Traditions are an odd thing to pin down. They exist to bring people together whether it is formal or informal. Sometimes they can be extremely meaningful. Other times they’re downright bizarre, but you hold onto them because they’re yours.
In the world of sports, traditions can be downright bizarre. Those types of traditions make grown men and women act like complete lunatics for a few hours. And not only it is accepted, but it’s also encouraged. To be a fan of the team, you almost have to express yourself fandom through these acts.
I didn’t graduate from the University of Notre Dame, but over the past 10 years I’ve become a fan of the football team through two of my best friends who went there. Very early on, I was told I had to uphold certain traditions if I wanted to call myself a fan. Since I didn’t go to a school with a football team (or any nationally ranked team for that matter) the whole thing was completely foreign to me.
Since becoming a fan of the Irish, I’ve witnessed many of these during the numerous games I’ve attended over the years: the band playing “The 1812 Overture” at the end of each 3rd quarter, students lifting other their friends into the air mimicking push-ups after the Irish score (I’ve always wanted to do it but never have) and the elongated yelling of “Goooooooooooo Irish” at the beginning of each game just to name a few.
Those of course, school traditions – the ones that almost everyone knows. Many fans have their own traditions that take part in during game weekends. Among my Domer friends, this consisted of going to a dive-bar in South Bend on game weekends. During the week it’s a bar for locals, but on weekends it is turned into an over-crowded spot known for its mass quantities of Long Island Iced Teas. The music that blared mostly relied on tried and true favorites of the football crowd. A good chunk of the songs didn’t date past 1990.
One of the biggest reactions comes from Bruce Springsteen’s “I’m Going Down” from Born in the U.S.A. Bruce Springsteen doesn’t come to most people’s mind when they think of dancing (though his music is perfect for tailgating and you hear it from many cars) but for whatever reason, “I’m Goin’ Down” as always elicited an excitement from the crowd.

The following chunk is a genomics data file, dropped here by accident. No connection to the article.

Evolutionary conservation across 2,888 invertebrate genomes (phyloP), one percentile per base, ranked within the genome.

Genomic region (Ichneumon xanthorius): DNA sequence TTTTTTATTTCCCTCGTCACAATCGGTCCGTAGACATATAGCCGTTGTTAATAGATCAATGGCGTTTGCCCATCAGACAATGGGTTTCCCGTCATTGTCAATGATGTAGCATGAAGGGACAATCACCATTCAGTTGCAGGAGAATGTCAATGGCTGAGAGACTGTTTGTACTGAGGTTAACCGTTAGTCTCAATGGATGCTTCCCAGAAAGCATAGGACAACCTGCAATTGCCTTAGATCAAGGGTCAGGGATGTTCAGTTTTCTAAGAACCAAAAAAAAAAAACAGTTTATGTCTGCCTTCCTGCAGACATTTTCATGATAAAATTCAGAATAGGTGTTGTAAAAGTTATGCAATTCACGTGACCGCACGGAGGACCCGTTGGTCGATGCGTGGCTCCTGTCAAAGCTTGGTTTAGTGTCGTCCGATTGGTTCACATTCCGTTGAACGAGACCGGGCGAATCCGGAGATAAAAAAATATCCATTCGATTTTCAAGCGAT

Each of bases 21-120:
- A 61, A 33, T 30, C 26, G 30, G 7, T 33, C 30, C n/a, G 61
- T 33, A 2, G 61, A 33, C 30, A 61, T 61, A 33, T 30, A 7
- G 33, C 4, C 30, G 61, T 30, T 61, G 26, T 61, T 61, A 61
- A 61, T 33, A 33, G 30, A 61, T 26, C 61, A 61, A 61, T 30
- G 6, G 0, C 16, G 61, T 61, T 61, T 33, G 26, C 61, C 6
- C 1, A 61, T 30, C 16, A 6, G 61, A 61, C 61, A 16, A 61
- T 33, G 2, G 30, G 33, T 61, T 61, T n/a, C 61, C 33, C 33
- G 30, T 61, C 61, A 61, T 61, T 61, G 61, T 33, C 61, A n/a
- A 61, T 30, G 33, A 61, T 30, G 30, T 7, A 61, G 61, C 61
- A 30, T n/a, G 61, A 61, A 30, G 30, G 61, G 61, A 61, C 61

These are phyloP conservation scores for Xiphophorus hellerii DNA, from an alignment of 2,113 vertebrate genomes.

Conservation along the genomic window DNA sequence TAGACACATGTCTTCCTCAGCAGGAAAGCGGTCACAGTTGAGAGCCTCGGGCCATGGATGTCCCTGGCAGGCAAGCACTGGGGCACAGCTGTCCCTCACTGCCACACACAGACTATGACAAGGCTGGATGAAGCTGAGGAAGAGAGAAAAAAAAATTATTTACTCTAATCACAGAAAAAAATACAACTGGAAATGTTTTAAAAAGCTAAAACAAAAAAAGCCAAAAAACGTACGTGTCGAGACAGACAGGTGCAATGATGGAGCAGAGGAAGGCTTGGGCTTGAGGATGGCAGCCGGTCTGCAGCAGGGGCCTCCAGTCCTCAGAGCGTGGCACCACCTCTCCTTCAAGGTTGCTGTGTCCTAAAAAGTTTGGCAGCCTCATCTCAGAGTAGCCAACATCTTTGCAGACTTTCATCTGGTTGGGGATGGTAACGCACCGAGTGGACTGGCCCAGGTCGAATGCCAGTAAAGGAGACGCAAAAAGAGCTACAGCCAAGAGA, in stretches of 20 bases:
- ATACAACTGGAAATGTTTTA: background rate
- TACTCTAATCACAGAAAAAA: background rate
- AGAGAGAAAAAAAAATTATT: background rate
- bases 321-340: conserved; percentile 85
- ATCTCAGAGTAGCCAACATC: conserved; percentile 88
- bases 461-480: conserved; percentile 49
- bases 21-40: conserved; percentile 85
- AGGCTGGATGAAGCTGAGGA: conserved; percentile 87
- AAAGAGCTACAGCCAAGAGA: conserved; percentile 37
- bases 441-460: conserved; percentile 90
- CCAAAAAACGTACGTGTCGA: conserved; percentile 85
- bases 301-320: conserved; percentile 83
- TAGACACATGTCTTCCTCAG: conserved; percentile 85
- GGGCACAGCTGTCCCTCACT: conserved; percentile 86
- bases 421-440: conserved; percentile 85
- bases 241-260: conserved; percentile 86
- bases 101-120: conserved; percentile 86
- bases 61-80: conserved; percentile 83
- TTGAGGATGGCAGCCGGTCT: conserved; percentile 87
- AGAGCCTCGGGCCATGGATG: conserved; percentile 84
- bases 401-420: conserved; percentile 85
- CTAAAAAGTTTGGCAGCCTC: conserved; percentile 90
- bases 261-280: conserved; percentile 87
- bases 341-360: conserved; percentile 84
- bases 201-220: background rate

The Boss by himself is an odd choice for sure, but “I’m Goin’ Down” is even stranger. It’s not one of his most well known songs. It’s tucked away on Born in the U.S.A. behind the numerous other hits from that album. It’s like a lot of the other songs on Born in the U.S.A.: a guitar oriented pop song that sounds like fun on the surface, but is actually pretty bitter. All the elements of classic E-Street from that era are in place: strong melody, booming drums from Max Weinberg and a classic Clarence Clemons saxophone solo.
But still, the first time you hear you think it’s a throwaway, considering Springsteen’s standards. Everything seems to be in place, but it’s lacking something that keeps it from becoming an absolute classic. Springsteen himself seems to have forgotten about the song. He played it on the Born in the U.S.A. Tour sporadically, and it went dormant for almost 25 years. It was finally revived in 2009 and continues to pop up occasionally on The Wrecking Ball Tour.
The fact that “I’m Goin’ Down” seems to have been largely forgotten by Springsteen himself and rarely mentioned in critical circles, makes it all the more special during game weekends. Springsteen is known for being inclusive in his songs – that’s a big reason why he has such a devoted following. But on fall weekends, “I’m Goin’ Down” belongs to fans of the Irish.